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Daniel Olmos [Celluloid 06.08.15] Norway post apocalyptic scifi



Dust,
Shifting black sand,
A man walks, another follows.

A blackened earth,
poisoned, ruined.

One man carries with him his faith, the other carries nothing.
Shadow and light, earth and water.
Jealousy.

Something more.


To talk about Dawn is like speaking about a dream, the film is almost ephemeral, a science fiction film stripped back to almost nothing. It is suggestion and nuance and during its 70 minutes it shows us little, but hints at a lot.


Filmed in virtual monochrome in Iceland, the film depicts a journey, and the film is also a journey through the jagged black landscape jutting out in front of a bone-white washed out sky. To reveal the destination would be to take away the meaning. So here I am writing in riddles, how does someone describe a fever or vision?


If the latest Mad Max film (review) was also a journey, a glorious, frenetic, maximalist journey, this is almost the anti-Mad Max, it's more of a meditation exercise than a sci-fi film as we know it in 2015, and it's as necessary and as welcome as Mad Max: Fury Road.



Whilst mainstream sci-fi has become about the spectacle, the underground, perhaps, must push the other way, it seems fitting and maybe it's logical that it does. Recently there has been a bit of a resurgence in films where "not really much" happens: The Rover (review), Valhalla Rising (review) and Under The Skin are all relations to Dawn in a sense, but the events of this film are probably more akin to the hypnotic to and fro of a clock pendulum than those films, even if they are stylistically similar. Dawn lulls the viewer into a sort of theta state, like the monotone chanting of Buddhist monks, and whilst I did not reach nirvana, the film did something to me. Whilst at points it annoyed me, it never bored me. This is impressive when you consider the amount of flash-bang that Hollywood throws at the screen in an attempt to entertain and is a testament to the meditative qualities of the movie. Age of Ultron it is not.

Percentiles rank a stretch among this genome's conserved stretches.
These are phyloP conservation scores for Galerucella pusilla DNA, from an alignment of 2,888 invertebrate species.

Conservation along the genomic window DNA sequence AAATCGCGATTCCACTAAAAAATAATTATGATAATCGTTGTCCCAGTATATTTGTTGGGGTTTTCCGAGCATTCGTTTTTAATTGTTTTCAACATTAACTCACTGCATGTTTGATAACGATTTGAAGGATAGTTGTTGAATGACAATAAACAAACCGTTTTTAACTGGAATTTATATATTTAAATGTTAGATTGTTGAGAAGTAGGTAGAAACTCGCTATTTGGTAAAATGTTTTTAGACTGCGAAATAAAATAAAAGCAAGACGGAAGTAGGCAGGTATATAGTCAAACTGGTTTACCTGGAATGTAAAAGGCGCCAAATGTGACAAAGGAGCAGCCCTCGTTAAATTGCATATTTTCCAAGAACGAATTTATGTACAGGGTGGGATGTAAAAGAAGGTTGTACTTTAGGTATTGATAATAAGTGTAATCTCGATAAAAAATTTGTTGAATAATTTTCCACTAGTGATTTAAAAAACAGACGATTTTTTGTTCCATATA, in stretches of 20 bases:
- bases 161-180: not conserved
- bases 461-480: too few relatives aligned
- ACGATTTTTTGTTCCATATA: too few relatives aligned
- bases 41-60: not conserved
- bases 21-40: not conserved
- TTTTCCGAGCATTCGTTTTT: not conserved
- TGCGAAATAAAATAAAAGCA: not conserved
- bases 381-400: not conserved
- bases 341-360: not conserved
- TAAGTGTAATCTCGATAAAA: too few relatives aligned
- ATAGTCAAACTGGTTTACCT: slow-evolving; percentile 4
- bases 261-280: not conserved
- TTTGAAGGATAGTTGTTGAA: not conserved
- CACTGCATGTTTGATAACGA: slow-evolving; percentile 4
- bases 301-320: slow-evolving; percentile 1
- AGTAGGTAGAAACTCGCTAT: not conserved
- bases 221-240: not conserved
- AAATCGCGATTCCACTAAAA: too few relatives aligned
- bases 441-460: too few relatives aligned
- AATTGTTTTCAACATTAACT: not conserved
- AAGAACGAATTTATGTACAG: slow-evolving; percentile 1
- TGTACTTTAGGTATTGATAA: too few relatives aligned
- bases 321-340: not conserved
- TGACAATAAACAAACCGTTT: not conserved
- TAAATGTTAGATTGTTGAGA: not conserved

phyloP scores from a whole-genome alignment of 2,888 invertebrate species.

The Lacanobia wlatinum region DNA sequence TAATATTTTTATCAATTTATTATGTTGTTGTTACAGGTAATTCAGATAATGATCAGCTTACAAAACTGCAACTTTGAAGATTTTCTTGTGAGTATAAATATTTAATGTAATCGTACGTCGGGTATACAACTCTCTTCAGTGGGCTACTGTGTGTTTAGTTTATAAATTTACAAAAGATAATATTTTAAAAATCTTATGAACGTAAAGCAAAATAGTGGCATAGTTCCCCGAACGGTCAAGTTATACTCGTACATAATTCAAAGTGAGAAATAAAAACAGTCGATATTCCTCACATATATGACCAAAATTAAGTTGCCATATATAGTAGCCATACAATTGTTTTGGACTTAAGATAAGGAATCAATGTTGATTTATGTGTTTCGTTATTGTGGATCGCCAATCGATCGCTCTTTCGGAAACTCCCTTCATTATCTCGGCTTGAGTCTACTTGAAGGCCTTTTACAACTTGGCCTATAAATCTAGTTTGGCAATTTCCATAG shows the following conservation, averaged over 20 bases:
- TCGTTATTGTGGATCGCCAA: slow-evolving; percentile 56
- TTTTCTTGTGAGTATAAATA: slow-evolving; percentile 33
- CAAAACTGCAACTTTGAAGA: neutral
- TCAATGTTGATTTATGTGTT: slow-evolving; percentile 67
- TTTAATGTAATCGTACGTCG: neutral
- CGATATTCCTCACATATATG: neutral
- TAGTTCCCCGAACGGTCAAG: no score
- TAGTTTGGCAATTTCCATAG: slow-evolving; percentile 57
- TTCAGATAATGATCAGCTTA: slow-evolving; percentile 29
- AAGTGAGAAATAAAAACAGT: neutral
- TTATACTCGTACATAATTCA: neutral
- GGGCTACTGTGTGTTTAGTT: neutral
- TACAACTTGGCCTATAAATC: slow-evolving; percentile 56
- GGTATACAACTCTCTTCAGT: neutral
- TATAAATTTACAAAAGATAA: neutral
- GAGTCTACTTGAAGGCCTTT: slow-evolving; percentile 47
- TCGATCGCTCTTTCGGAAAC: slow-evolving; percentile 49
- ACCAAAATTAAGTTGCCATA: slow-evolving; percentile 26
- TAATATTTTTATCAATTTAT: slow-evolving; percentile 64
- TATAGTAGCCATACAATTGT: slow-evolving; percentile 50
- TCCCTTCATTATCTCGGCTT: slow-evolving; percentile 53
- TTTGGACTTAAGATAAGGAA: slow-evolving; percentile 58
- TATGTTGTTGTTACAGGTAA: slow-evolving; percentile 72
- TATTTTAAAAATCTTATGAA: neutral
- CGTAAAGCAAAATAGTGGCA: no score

In the end did I like it? I thought I didn't, then I slept on it and now I think I do. Do I understand it? Probably not, Am I meant to? I don't know. Would I recommend the readers of this site to watch it? Well, that is for them to decide.


The film begins with a quote from the Bhagavad Gita, and I will end with a quote from Ferris Bueller, perhaps it will make some sense even if the source is far more mundane: "Life moves pretty fast. If you don't stop and look around once in a while, you could miss it."



Recommended Release: The Rover


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Better Writer Than You (2 years ago) Reply

You spelled the title of the movie wrong in the headline.


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